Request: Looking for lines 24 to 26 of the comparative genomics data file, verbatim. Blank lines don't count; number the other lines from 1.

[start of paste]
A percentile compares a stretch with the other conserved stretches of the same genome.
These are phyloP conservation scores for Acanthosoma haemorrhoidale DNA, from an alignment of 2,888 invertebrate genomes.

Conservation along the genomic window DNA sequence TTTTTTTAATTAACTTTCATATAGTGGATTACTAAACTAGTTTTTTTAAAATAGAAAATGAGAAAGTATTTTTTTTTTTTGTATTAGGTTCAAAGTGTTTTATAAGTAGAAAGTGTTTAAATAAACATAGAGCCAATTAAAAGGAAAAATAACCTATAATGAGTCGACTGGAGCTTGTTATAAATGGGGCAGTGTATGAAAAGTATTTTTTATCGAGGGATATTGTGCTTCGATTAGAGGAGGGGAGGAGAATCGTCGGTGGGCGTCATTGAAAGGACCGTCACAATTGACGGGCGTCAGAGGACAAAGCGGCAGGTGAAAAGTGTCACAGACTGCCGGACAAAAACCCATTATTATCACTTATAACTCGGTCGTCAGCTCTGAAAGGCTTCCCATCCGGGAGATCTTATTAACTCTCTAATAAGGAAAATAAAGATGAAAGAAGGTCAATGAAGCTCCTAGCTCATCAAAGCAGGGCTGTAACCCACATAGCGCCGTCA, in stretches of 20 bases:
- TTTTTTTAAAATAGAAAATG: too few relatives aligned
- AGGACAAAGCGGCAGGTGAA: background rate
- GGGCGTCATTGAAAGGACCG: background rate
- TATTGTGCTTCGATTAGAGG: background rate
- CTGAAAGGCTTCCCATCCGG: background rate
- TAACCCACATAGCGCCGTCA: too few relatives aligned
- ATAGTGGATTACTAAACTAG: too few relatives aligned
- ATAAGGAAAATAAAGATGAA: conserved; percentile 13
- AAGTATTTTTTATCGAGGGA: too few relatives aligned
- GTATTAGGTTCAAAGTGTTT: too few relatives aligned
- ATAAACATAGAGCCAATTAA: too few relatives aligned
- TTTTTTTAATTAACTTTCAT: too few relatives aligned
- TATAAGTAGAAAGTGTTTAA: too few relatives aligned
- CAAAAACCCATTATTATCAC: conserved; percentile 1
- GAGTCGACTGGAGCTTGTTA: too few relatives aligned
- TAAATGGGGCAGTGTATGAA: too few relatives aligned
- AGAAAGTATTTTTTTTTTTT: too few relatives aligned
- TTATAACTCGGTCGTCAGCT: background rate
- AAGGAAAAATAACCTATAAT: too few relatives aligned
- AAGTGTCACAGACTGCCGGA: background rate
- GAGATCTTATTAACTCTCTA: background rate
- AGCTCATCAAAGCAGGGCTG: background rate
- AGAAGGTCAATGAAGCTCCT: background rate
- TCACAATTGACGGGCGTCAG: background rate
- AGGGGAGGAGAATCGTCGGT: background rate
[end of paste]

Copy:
- GAGATCTTATTAACTCTCTA: background rate
- AGCTCATCAAAGCAGGGCTG: background rate
- AGAAGGTCAATGAAGCTCCT: background rate